Liberty Puerto Rico, a growing telecommunication company with landline and internet business in Puerto Rico, is buying AT&T’s wireless and wireline operations in Puerto Rico and the U.S. Virgin Islands in a $2 billion deal, the company announced Wednesday.
Liberty Puerto Rico is owned by Liberty Latin America, which has communications operations in Central and South America and the Caribbean.
The deal is subject to federal regulatory approval, which can take months, so nothing will change right away. Company officials say they expect to finalize everything in the second quarter of fiscal year 2020.
In a news release issued Wednesday, Liberty officials said AT&T will supply support and help with the transition for as long as 36 months, and its customers will still receive free roaming services between Puerto Rico, U.S. Virgin Islands, mainland United States, Canada and Mexico. It will also continue providing enterprise services for AT&T’s retained global business customers and support AT&T’s FirstNet program for first responders in Puerto Rico and the U.S. Virgin Islands.
At first, things may continue much as before, with a new name on customers’ bills. There are no plans yet for major changes either in employment or infrastructure.
“Right now the plan is to acquire the company with the employees they have. There are no plans to change that now,” Liberty Puerto Rico spokesperson Gigi Ramirez said Wednesday evening.
“The employees at AT&T Puerto Rico and U.S. Virgin Islands are very talented and professional,” she said, adding the caveat that they cannot really say what will happen two or three years in the future.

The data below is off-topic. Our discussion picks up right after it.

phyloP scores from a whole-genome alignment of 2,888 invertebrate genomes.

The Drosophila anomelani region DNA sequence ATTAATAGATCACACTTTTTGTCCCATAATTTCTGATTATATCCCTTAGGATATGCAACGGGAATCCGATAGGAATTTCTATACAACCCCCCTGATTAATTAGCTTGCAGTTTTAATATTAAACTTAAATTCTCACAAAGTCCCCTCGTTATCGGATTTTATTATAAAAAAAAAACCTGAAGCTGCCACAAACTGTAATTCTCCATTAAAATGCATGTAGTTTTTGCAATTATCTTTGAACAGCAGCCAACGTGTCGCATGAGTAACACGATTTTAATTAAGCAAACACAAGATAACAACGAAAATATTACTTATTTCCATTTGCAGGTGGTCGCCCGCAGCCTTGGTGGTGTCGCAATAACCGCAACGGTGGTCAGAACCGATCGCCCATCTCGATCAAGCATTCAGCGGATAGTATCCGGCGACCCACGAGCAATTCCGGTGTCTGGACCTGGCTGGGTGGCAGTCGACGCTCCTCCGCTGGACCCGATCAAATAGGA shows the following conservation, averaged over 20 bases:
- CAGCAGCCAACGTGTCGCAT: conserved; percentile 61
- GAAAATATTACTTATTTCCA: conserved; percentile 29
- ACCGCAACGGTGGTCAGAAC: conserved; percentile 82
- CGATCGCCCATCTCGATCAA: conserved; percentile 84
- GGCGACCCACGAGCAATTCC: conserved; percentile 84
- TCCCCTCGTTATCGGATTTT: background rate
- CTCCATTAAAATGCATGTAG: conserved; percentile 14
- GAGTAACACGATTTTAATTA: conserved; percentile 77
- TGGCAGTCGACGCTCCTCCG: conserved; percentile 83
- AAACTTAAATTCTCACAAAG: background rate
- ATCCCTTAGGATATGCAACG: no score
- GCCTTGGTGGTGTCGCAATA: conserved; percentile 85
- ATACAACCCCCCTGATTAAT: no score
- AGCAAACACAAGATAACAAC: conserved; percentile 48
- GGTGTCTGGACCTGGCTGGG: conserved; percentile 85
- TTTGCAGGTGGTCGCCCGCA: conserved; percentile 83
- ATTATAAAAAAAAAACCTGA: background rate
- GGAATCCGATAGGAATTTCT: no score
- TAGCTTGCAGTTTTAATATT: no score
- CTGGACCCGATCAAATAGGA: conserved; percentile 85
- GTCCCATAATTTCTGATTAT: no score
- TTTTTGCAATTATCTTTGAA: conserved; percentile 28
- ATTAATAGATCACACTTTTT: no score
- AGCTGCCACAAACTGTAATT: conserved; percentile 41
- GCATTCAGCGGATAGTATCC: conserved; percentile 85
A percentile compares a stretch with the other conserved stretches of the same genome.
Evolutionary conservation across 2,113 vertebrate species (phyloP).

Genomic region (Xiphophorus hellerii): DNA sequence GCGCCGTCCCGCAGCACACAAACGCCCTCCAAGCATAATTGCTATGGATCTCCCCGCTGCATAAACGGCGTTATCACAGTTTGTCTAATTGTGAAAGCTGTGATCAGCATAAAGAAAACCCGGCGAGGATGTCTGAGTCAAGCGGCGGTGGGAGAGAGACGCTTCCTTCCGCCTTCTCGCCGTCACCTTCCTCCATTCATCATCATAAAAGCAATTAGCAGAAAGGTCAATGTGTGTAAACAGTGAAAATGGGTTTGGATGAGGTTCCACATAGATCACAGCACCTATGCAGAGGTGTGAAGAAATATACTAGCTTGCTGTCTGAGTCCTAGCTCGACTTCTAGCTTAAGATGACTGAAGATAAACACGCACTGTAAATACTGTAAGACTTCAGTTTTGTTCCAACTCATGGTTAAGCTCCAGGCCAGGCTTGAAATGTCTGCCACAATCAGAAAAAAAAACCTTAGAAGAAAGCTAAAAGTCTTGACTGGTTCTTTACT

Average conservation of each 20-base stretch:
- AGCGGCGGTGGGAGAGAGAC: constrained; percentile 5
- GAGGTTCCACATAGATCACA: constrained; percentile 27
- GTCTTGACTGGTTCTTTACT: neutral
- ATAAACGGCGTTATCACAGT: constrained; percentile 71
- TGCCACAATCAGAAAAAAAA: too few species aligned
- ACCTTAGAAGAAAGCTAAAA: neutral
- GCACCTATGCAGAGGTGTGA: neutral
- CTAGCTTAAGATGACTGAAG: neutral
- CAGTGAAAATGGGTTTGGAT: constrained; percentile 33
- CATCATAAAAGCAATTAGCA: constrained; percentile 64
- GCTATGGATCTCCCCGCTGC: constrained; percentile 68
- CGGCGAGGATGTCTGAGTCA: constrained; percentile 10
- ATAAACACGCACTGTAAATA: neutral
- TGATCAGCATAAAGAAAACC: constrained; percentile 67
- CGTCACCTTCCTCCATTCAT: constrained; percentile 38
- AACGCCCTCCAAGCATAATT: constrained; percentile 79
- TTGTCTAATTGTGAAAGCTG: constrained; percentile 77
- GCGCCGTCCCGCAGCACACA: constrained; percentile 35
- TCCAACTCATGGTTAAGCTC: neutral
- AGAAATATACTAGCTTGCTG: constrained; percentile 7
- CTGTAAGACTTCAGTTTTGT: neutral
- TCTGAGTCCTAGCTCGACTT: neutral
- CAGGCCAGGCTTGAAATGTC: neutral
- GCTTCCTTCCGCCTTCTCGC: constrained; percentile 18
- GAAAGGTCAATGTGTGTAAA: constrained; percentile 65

The move brings Liberty Puerto Rico into the cell phone communication business and into the USVI for the first time. The company currently operates broadband internet, video entertainment and landline telephone services in Puerto Rico.
“By combining with AT&T we will be adding mobile to our suite of services,” Ramirez said.
“It was a great opportunity to expand this existing business with the mobile operation and with the USVI it is a new market for us.”
In the company’s announcement, AT&T Puerto Rico and U.S. Virgin Islands Vice President Jose Davila said he is “proud of what our team has built in this region.”
“We look forward to joining Liberty Latin America to continue to deliver a superior experience for our valued customers here. And our committed and talented team will bring a wealth of experience to Liberty Latin America and continue to build on our success in Puerto Rico and the U.S. Virgin Islands,” he said.
In a letter, Liberty Puerto Rico President and CEO Naji Khoury said the change will benefit customers and strengthen the company.
“By bringing both companies together, we will combine our amazing fixed high-speed broadband network, rated No. 1 by Speedtest by Ookla for two years in a row in Puerto Rico, with AT&T’s mobile network, also ranked by Ookla as fastest on the island, in one national footprint,” he wrote.
“This combination will bring added benefits for customers of both companies and help build a more robust communications infrastructure for Puerto Rico and the USVI, with greater resilience and a stronger network,” Khoury continued.
He and Ramirez both emphasized that adding the AT&T network to its existing network will help increase redundancy and resiliency to bounce back in case of natural disasters or emergencies.
“Liberty has been on an amazing journey in Puerto Rico for the past 20 years. We have gone from a small regional cable provider to the national communications leader we are today. We have brought higher broadband speeds, advanced products and services, and have taken customer service to the next level. Along the way, we recovered from several hurricanes, including the devastation from hurricane’s Irma and Maria, and came back stronger than ever,” Khoury wrote.